Rijksmuseum press release, 20 August 2008
Starting in October, part of the Rijksmuseum collection will travel to Germany and Spain as part of two separate exhibitions. On 22 October, the exhibition Der weite Blick – Landschaften der Haager Schule aus dem Rijksmuseum will open at the Neue Pinakothek in Munich. In the spring of 2009, the exhibition The Hague School: Masterpieces from the Rijksmuseum will open to the public in Vigo and A Coruña in Galicia (Spain).
The Neue Pinakothek, which itself maintains a renowned collection of 19th century art, is working together with the Rijksmuseum for the exhibition in Munich. Well known paintings and water colours from the Hague School from the Rijksmuseum collection, including Morning Ride on the Beach by Anton Mauve (1876), The truncated windmill by Jacob Maris (1872), Pinks in the Breakers by Hendrik Willem Mesdag (c. 1890) and The sand barge by Jozef Israëls (c. 1887), will be displayed together with several paintings by artists of the Hague School from the Neue Pinakothek collection, including Jacob Maris’ Dutch landscape with a towpath (c. 1890) and a wonderfully surprising work by unknown painter Eduard van der Meer entitled Polder during a thaw (c. 1888).
The exhibition includes approximately 45 paintings and 20 water colours by Hague School artists together with approximately 30 examples of 19th century Dutch photography. These photographs not only show typical scenes of a flat landscape with windmills and extremely overcast skies, but also the major engineering works that permanently transformed the Dutch landscape from 1850 onwards, including the North Sea Canal, the Nieuwe Waterweg ship canal, large railway bridges and a network of railway embankments. In contrast, Hague School artists depicted the Netherlands as atmospheric, misty and – above all – empty. The juxtaposition of the photographs, paintings and water colours raises previously unasked questions regarding the changing face of the 19th century Netherlands. This extensive exhibition offers new insight into the landscape painting and photography of the period.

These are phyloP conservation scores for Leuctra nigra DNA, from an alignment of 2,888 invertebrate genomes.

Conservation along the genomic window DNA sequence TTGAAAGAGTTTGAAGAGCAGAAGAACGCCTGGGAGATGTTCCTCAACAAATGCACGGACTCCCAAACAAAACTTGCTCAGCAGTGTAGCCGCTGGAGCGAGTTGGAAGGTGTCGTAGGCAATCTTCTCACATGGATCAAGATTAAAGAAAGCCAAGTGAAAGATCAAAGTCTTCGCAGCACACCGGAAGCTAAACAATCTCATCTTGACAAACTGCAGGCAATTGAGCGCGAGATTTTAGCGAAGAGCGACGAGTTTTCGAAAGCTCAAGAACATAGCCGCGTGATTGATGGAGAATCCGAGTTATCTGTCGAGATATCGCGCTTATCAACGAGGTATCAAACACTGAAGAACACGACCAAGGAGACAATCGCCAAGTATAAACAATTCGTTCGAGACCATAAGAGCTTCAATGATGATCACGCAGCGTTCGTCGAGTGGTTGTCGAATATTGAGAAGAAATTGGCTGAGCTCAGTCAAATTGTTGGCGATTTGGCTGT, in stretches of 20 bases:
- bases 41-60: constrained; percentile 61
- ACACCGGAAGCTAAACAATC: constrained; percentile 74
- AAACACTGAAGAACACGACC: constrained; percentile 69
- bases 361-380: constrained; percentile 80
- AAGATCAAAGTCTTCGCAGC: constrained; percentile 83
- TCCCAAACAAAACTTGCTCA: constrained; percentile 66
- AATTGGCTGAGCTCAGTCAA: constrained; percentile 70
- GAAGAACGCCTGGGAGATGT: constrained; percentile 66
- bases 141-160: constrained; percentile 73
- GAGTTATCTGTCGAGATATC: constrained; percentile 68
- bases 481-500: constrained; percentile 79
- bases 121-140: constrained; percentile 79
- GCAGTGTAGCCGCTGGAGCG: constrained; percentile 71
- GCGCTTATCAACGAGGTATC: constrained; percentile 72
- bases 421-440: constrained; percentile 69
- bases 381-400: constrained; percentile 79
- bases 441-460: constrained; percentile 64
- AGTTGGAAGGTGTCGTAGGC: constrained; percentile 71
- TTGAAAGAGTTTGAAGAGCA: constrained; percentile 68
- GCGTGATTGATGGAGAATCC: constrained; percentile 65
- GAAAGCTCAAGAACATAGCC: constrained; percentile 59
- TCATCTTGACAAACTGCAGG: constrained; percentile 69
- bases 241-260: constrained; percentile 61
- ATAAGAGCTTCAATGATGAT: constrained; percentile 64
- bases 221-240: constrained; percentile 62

The exhibition The Hague School: Masterpieces from the Rijksmuseum in Vigo and A Coruña will include around 60 highlights from the Rijksmuseum’s collection of paintings together with approximately 15 water colours. This selection does include some of the works to be shown in the Neue Pinakothek in Munich, but a range of others will also feature. The best examples of the works created by Hague School artists will be presented. Their mindset and painting style will be brought to light using several themes. One of the main themes is the representation of the sea and the lives of fishermen, depicted, for example, by the endearing Children of the Sea by Jozef Israëls (1872) and the stately maritime pieces by Hendrik Willem Mesdag. The 19th century paintings display a fascinating parallel with Galicia’s burgeoning fishing trade.
This exhibition will be the first time that Hague School paintings from the Rijksmuseum’s collection have journeyed to Spain. Dutch painters’ interest in Spain dates back to the end of the 19th century. Accompanying the exhibition is a publication that includes a section on the trip to Spain made by Jozef Israëls (1824-1911) and his son Isaac Israëls (1865-1934) in 1898.